[Pensando di fare cosa gradita a tutti i lettori e ai soci riportiamo qui il testo del poster riguardante lo studio, realizzato dalla ROL, sul Gufo reale in Liguria e presentato al recente XIX Congresso Italiano di Ornitologia, tenutosi a Torino dal 27 al 30 settembre 2017 – La Redazione] 


The use of species distribution models to better address large scale monitoring: an example from an Eagle Owl survey in Liguria


Daniele Baroni, Marcello Bottero, Mara Calvini, Alessio Chiusi, Gianni Lucchi, Lorenza Marchisio & Rudy Valfiorito. 


Reliable estimates of occupied range and spatial variation in density of top vertebrate predators are essential for wildlife conservation and management. Our aims were to assess the reliability of the distribution range and of the most suitable areas obtained from a monitoring program of the Eagle Owl Bubo bubo in Liguria. We conducted passive auditory surveys at sunset in October-April in order to locate Eagle Owl’s territories, during three breeding season in 2014-2017. Simultaneous censuses were conducted, especially in the case of nearby territories, in order to prevent double-counting of the same singing male. Overall, we found 96 territories in the whole Liguria region with a density of 1,8 territories/100 Km2, which is considerably higher than previous estimates (SPANÒ 1989; CASANOVA & GALLI 1998; TOFFOLI & CALVINI 2008). The main concentrations were in the surroundings of Ventimiglia with 25 territories occupied within a 185 Km2 area (density of 13.5/100 Km2) and of Albenga-Loano with 16 territories occupied within a 225 Km2 area (density of 7.1/100 Km2). This result suggests a heterogeneity in occupancy, with 42,7 % of the territories found in these two areas only. The Domain approach (CARPENTER et al. 1993) to modelling species distribution (SDM) confirms a disjunct distribution pattern, with an almost unoccupied area between Genoa and Chiavari and a distance of about 50 km between the two areas. The western Liguria range is adjacent to the French department “Alpes Maritimes”, where this species is abundant, while the eastern Liguria range is contiguous with Tuscany range. Moreover, SDM approach confirm the high heterogeneity in occupancy of the Eagle Owl, with more suitable areas in some coastal areas and large unsuitable areas in the interior, especially at higher altitudes. The availability of nesting sites seems not to be an important limiting factor, because at high population densities the species has been found also breeding on the ground, while in low density/unoccupied areas rock cliffs and quarries are abundant. According to existent literature, landscape structure and food supply, especially in winter, may play a key role determining the abundance of the Eagle Owl (PENTERIANI et al. 2002).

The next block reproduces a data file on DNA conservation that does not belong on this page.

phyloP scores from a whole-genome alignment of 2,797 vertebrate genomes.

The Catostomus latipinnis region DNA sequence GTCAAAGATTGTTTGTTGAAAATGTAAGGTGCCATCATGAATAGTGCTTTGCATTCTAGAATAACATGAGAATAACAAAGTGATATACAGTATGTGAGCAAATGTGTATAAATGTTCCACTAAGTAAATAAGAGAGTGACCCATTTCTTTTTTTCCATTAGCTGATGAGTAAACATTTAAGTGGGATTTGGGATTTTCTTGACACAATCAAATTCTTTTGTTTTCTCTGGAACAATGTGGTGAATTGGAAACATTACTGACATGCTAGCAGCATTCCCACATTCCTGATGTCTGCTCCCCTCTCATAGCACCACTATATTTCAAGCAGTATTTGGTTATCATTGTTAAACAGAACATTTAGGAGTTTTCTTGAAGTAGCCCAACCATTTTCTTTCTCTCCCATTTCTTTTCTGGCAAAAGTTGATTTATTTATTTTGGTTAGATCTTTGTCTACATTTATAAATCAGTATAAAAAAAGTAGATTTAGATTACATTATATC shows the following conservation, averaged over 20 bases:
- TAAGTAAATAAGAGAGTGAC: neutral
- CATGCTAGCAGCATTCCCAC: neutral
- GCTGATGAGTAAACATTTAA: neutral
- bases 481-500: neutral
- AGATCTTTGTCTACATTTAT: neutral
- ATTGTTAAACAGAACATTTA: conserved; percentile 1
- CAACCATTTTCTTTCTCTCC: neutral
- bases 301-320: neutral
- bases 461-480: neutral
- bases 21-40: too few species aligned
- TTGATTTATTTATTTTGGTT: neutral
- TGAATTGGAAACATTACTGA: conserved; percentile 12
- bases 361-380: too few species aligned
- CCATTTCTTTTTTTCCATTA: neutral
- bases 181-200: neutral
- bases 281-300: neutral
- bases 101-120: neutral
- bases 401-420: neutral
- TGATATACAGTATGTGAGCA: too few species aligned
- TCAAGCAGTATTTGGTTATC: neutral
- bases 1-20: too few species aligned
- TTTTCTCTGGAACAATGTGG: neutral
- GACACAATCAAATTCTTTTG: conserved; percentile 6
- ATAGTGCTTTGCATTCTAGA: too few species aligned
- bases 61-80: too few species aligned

CARPENTER G. et al., 1993 - Biodivers. Conserv., 2:667-680.

CASANOVA M., GALLI L., 1998 - Riv. ital. Orn., 68: 167-174.

PENTERIANI V. et al., 2002 - J. Zool. Lond., 257: 365-372.

SPANÒ S., 1989 – Gufo reale. In: Atlante degli Uccelli nidificanti in Liguria. Regione Liguria, Genova: 70. TOFFOLI R., CALVINI M., 2008 - Riv. ital. Orn., 77: 123-133. 



Corresponding  Author: 

Daniele Baroni 

ROL – Rete Osservatori Liguri, Salita Chiappa di Struppa, 14. 16165 - Genova. 

E-mail: dbaroni12@gmail.com